ENC1102, Period 4
26 September 2013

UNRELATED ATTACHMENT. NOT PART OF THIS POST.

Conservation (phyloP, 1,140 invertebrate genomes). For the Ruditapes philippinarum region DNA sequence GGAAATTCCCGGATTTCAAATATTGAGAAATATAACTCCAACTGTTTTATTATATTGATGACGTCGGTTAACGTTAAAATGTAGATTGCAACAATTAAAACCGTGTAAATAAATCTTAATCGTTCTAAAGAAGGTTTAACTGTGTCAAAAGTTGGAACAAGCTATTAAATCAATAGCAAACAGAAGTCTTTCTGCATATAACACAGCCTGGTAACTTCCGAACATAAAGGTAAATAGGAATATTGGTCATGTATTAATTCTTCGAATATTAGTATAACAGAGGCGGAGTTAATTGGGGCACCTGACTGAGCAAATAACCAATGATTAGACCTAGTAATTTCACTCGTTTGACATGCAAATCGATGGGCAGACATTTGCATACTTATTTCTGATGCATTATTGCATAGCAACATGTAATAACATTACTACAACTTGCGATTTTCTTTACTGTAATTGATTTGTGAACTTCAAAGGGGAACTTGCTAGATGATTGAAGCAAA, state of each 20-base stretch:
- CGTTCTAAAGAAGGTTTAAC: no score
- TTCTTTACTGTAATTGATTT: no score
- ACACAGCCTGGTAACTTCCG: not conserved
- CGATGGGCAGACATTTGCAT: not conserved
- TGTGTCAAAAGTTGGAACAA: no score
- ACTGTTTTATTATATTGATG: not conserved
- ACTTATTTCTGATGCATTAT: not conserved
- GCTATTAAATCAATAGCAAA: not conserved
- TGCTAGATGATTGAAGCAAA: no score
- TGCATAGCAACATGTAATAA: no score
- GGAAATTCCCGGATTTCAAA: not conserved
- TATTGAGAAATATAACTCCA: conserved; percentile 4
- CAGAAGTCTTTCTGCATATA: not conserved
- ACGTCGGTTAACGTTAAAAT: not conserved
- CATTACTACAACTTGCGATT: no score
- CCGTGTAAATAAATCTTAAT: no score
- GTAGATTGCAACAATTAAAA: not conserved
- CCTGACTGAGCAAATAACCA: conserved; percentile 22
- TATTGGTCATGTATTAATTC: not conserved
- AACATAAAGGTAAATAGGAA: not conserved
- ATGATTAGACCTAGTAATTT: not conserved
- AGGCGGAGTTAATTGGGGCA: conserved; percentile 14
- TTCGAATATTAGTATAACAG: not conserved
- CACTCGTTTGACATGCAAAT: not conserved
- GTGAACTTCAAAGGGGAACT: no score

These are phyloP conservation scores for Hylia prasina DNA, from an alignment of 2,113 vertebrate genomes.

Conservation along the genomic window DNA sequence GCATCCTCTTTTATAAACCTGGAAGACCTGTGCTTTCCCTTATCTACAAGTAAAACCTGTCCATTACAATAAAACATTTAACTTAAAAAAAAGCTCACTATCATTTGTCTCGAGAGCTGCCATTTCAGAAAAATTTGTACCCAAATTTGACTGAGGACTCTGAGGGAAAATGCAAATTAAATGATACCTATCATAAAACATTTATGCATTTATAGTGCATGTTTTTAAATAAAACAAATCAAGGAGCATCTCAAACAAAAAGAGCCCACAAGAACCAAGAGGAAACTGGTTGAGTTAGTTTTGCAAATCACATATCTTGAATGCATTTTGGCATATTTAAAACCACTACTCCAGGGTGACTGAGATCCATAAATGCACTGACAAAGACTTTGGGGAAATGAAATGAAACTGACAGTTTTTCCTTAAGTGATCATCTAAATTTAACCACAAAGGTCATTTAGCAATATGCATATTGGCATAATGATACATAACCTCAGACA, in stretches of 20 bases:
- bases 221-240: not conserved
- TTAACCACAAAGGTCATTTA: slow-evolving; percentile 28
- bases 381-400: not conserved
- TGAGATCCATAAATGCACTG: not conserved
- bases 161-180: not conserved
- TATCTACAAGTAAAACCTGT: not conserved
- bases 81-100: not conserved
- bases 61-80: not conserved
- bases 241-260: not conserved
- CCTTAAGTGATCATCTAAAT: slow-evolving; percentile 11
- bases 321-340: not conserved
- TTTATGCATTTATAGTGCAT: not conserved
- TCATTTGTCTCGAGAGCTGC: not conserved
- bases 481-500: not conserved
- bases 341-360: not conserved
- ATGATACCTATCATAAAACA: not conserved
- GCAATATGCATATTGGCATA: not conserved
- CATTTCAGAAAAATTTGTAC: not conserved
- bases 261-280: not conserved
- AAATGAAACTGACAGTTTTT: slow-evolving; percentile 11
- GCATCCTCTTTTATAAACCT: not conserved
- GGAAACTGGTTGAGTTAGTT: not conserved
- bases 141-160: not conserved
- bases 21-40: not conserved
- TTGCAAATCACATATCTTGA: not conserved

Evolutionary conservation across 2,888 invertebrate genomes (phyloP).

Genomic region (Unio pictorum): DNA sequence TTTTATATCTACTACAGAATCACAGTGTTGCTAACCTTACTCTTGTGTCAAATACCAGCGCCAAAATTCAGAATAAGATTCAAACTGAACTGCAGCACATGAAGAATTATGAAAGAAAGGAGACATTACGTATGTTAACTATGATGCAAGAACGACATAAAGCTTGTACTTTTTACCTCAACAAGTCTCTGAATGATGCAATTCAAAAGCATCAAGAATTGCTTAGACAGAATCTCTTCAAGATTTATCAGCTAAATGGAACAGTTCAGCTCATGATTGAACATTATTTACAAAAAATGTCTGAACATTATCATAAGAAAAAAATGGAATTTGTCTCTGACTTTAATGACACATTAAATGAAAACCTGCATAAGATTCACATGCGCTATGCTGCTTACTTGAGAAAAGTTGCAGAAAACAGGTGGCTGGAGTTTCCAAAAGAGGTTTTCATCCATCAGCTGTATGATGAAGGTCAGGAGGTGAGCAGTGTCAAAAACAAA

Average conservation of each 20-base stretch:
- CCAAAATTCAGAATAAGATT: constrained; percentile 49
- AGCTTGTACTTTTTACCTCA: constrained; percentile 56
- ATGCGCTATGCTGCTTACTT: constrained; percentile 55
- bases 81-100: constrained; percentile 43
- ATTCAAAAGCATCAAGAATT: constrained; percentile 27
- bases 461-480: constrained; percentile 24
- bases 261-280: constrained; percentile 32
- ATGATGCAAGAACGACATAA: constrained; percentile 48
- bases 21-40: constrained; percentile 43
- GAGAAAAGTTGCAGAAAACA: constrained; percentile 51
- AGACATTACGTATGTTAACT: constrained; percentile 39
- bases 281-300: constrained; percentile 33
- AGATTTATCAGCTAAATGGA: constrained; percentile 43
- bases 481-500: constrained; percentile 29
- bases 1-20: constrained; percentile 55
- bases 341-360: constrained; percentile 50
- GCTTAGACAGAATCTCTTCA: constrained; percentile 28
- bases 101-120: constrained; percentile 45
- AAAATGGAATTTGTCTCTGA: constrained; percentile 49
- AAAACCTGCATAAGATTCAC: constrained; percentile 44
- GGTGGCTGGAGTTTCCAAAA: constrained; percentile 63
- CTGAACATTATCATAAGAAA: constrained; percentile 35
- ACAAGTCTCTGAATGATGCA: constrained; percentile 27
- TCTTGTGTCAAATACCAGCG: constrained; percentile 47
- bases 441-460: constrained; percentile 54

How Poe Observes the Characteristics of the American Gothic Literature Tradition in “The Cask of Amontillado” Edgar Allan Poe was destined to a life of darkness and insanity. As the son of traveling performers, Poe was abandoned to the horrors of the world at a young age. Poe is generally regarded as the father of American Gothic Literature, an example to such authors as Nathaniel Hawthorne and Herman Melville. The stories that Poe inscribed are prevalent in modern times, creating genres such as horror films and science fiction movies. "The Cask of Amontillado" is one of Poe's most memorable short stories, that epitomizes the American Gothic Literature Tradition through the dark narrative. In this short story Montresor, the protagonist, has a vendetta against Fortunato, a man that has wronged him thousands of times. To carry out his revenge, Montresor proceeds to lure Fortunato into the catacombs of his cellar, promising him amontillado, a rare wine. In the end, Fortunato is bound to a wall, while simultaneously being entombed by Montresor. The symbolism, settings, and narrator employed by Poe in "The Cask of Amontillado" are the stereotypical elements to Southern American Gothic Literature To begin, Edgar Allan Poe utilizes his patriarchal mastery of symbolism to adhere to the characteristics of The American Gothic Literature Tradition in “The Cask of Amontillado.” Poe uses the symbol of Fortunato’s attire to describe his personality as foolhardy and gullible. He adorns “a tight fitting party-striped dress and his head was surmounted by the conical cap and bells” (Poe 1). He was dressed as a jester; this symbolic representation portrays Fortunato as a fool. Trent Lorcher touts “This is Montresor's way of humiliating Fortunato further for the anger he has caused Montresor. Montresor wants Fortunato to die like the fool that he is “(Lorcher 1). Additionally, the amontillado is a symbol within itself for deceit. Amontillado is a rare and delightful wine, a significant temptation to one who is a wine connoisseur such as Fortunato. The amontillado symbolizes Montresor’s deceit of Fortunato; at the mere mention of the amontillado by Montresor, Fortunato exclaims “To your vaults!” (Poe 1). Lorcher justifies this “Fortunato's passion for good wine leaves him susceptible to flattery, flattery which Montresor provides” (Lorcher 1). Another symbol is the way in which Montresor disposes of Fortunato, which depicts Montresor’s hatred and scorn for Fortunato. Montresor murders Fortunato in the most unusual fashion, he walls him up within a dungeon. In killing Fortunato in this humiliating method, it signifies Montresor’s true detestation for Fortunato and the want to dispatch of him in a humbling methodology. Poe describes this burial in such a manner: “I forced the last stone into position and plastered it up…. for the half of a century no mortal has disturbed [his bones]” (Poe 1). R.J. Russ supports this assumption by stating: “The way he actually killed Fortunato was torturous and cruel. This proves how angry he was at Fortunato… Montresor [did] it because he wanted Fortunato to die in an [embarrassing] fashion that Montresor believed he deserved” (Russ 1). From Fortunato’s wardrobe, to the deceitful wine, to the mode that Fortunato was killed; Poe uses these symbols to observe the characteristics of the American Gothic Literature. As well as using symbolism to adhere to the elements of the American Gothic Literature tradition, Poe also delves into the twisted thoughts of a vengeful narrator. Poe uses the dynamics of a tortuous plan, an irrational storyteller, and honor of aforementioned Montresor to craft “The Cask of Amontillado” into an American Gothic classic. Montresor tells the story of his revenge against Fortunato nearly fifty years after the live burial. He is proud of his intricate plan to take vengeance. Through...